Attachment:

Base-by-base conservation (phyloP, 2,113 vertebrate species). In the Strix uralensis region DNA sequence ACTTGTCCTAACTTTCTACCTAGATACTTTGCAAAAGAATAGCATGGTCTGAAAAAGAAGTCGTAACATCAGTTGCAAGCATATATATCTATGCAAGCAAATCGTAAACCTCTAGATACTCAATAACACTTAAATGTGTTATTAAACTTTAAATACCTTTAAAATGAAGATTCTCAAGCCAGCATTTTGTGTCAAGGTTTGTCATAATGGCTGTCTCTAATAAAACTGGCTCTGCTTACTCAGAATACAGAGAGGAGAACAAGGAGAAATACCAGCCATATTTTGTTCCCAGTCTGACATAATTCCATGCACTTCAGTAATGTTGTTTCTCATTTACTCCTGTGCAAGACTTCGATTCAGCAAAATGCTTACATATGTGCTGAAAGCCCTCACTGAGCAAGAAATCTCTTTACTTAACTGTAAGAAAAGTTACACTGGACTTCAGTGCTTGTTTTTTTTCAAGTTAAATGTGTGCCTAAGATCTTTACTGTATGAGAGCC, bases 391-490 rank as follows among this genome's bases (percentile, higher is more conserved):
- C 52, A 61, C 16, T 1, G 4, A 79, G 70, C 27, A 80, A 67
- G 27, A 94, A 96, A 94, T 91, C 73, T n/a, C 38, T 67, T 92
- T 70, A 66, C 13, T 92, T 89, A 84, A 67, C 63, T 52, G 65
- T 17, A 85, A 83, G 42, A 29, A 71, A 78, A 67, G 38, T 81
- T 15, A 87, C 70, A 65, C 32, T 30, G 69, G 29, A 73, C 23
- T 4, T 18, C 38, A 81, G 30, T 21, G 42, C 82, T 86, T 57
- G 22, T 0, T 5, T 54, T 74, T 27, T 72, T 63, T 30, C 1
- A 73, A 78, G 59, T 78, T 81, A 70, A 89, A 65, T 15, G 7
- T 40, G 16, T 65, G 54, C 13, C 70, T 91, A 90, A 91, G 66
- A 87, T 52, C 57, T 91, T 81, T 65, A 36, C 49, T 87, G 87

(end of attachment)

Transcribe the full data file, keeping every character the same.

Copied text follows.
Base-by-base conservation (phyloP, 2,113 vertebrate species). In the Strix uralensis region DNA sequence ACTTGTCCTAACTTTCTACCTAGATACTTTGCAAAAGAATAGCATGGTCTGAAAAAGAAGTCGTAACATCAGTTGCAAGCATATATATCTATGCAAGCAAATCGTAAACCTCTAGATACTCAATAACACTTAAATGTGTTATTAAACTTTAAATACCTTTAAAATGAAGATTCTCAAGCCAGCATTTTGTGTCAAGGTTTGTCATAATGGCTGTCTCTAATAAAACTGGCTCTGCTTACTCAGAATACAGAGAGGAGAACAAGGAGAAATACCAGCCATATTTTGTTCCCAGTCTGACATAATTCCATGCACTTCAGTAATGTTGTTTCTCATTTACTCCTGTGCAAGACTTCGATTCAGCAAAATGCTTACATATGTGCTGAAAGCCCTCACTGAGCAAGAAATCTCTTTACTTAACTGTAAGAAAAGTTACACTGGACTTCAGTGCTTGTTTTTTTTCAAGTTAAATGTGTGCCTAAGATCTTTACTGTATGAGAGCC, bases 391-490 rank as follows among this genome's bases (percentile, higher is more conserved):
- C 52, A 61, C 16, T 1, G 4, A 79, G 70, C 27, A 80, A 67
- G 27, A 94, A 96, A 94, T 91, C 73, T n/a, C 38, T 67, T 92
- T 70, A 66, C 13, T 92, T 89, A 84, A 67, C 63, T 52, G 65
- T 17, A 85, A 83, G 42, A 29, A 71, A 78, A 67, G 38, T 81
- T 15, A 87, C 70, A 65, C 32, T 30, G 69, G 29, A 73, C 23
- T 4, T 18, C 38, A 81, G 30, T 21, G 42, C 82, T 86, T 57
- G 22, T 0, T 5, T 54, T 74, T 27, T 72, T 63, T 30, C 1
- A 73, A 78, G 59, T 78, T 81, A 70, A 89, A 65, T 15, G 7
- T 40, G 16, T 65, G 54, C 13, C 70, T 91, A 90, A 91, G 66
- A 87, T 52, C 57, T 91, T 81, T 65, A 36, C 49, T 87, G 87